You’ve Got a Friend in Me – Exploring Friendships within HBC

Friendships and relationships within an Early Years setting are vital to children’s learning and development as we all know, if children feel safe, secure, loved and happy in their environment that sets them up to thrive and learn to the best of their ability. 

For us, we often face questions regarding the difficulties of mixed age groups within the setting and how this impacts upon children’s ability to form relationships/friendships. 

In our experience, being a mixed age group settings provides a wealth of benefits for children, their attachments and their ability to form friendships as they grow and develop. 

Despite some significant age gaps within our current cohort of children, their friendships and relationships have blossomed from the outset. 

For many, they started with us at a year old (or younger!) and have essentially grown up together within our environment and so not only do they develop deep and lasting relationships from the outset, but they become more like family than just friends due to the personal nature and home-from-home setting and care we provide. 

As with any relationships and friendships within the Early Years, it is of course not always plain sailing and children will naturally go through a period of transition and explore conflict and conflict resolution as is developmentally expected; whereby sharing, playing collaboratively and even playing alongisde each other can become difficult, but with confident, reasonable and supportive adult role-modelling and support, children will quickly explore these concepts (which are difficult for even the most self-regulated of adults!) persist, play and eventually overcome these difficulties.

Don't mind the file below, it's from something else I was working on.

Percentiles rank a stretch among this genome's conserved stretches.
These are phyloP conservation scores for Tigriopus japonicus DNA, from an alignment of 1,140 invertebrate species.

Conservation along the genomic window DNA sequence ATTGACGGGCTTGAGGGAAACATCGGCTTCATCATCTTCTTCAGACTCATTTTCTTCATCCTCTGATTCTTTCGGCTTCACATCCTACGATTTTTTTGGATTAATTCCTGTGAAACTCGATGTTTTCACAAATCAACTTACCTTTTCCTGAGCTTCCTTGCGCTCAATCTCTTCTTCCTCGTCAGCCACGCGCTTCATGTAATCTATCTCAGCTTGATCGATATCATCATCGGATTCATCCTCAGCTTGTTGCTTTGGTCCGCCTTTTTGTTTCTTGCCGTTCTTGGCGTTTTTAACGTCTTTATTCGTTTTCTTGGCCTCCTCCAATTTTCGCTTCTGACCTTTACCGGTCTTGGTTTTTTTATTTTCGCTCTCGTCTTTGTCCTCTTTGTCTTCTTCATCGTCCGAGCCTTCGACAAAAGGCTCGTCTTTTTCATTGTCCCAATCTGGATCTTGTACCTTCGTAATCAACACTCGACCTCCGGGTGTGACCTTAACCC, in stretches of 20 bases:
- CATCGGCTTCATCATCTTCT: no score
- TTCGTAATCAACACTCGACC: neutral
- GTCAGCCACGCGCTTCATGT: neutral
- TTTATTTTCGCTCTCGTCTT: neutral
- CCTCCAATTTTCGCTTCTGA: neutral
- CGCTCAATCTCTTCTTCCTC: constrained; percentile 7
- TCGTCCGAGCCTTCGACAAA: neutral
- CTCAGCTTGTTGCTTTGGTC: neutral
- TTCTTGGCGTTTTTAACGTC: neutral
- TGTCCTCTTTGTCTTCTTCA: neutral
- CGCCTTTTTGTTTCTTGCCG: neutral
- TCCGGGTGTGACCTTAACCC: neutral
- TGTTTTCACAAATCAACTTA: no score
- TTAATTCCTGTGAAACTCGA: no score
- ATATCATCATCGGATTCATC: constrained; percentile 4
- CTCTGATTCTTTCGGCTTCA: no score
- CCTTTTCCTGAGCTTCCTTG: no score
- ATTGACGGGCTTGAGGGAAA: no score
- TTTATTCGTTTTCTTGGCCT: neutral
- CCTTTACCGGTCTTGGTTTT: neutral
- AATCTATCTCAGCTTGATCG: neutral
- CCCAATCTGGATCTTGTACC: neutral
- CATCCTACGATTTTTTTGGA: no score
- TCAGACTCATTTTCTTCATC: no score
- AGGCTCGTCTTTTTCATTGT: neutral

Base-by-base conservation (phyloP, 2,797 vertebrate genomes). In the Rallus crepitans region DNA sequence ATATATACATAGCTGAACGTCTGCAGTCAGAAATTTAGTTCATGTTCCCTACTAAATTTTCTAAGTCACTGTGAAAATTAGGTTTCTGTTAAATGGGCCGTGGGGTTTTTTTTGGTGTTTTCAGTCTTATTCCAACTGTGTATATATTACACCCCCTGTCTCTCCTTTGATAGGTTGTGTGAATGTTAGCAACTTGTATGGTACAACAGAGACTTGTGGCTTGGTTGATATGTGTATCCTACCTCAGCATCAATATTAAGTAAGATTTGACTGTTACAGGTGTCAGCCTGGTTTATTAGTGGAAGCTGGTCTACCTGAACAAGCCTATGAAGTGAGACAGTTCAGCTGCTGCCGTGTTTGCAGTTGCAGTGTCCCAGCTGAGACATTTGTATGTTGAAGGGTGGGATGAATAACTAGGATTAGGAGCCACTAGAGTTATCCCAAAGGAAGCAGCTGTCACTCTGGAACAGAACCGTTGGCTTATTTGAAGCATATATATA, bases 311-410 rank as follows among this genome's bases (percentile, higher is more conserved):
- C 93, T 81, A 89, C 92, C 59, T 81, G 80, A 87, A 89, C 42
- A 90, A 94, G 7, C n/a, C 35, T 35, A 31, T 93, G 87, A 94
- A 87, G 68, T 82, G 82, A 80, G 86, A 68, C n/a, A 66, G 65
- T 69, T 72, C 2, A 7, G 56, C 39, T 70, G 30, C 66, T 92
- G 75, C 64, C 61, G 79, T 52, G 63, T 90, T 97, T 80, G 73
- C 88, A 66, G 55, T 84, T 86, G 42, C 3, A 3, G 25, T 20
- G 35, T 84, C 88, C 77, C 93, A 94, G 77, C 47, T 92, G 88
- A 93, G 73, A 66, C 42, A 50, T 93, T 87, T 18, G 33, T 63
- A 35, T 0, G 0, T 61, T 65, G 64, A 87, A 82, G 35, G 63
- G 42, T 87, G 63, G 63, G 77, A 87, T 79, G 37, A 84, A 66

Of course there will always be conflicts during play for children of this age, right up until they leave us for school, but with the foundations of these friendships and relationships in place from the outset for these children, these conflicts are often few and far between, and often resolved independently during play, without the need for adult intervention, an incredibly mature concept for children to navigate independently, but one that is testament to the depth of their relationships. 

In our experience, particularly with our current cohort of children, the relationships and friendships they have developed are some of the strongest we’ve witnessed in both of our careers; the empathy, understanding and compassion our children show each other each day truly is so beautiful to witness and be part of. 

These deep and meaningful relationships have allowed children to develop language, overcome social anxiety, settle into a new environment with ease and our children have supported each other through some difficult transitional periods, that could usually result in children becoming fragile emotionally or reverting into themselves, but through the relationships that have already been established, children are able to support each other through these experiences, without even realising! 

As adults, we often overlook how significant children’s friendships are, when in actual fact, children navigate some incredibly complex and mature events and concepts together, that most adults struggle with on a level. 

So much focus within the education sector is placed on children’s academic achievements, milestones and targets, when the most important thing for children to be is kind, emotionally available, a good friend and empathetic of others. 

For us, these skills are for more complex than any formal learning or teaching we facilitate or plan to ‘teach’ and the benefits from developing these relationships provide children with the most incredible life skills that with the foundations of relationships and friendships developed set in the earliest years, allows our children to grow up to be kind, well-rounded and emotionally intelligent individuals who make long-lasting and meaningful connections into adulthood and so we as adults must never overlook the importance, sheer wonder and beauty of children’s early friendships and relationships within the Early Years. 

These are the things children will remember in their early experience, not the activities we provide or the things we teach, but the way they felt, the friendships, the laughter and the purposeful and meaningful play that came with their earliest friendships.

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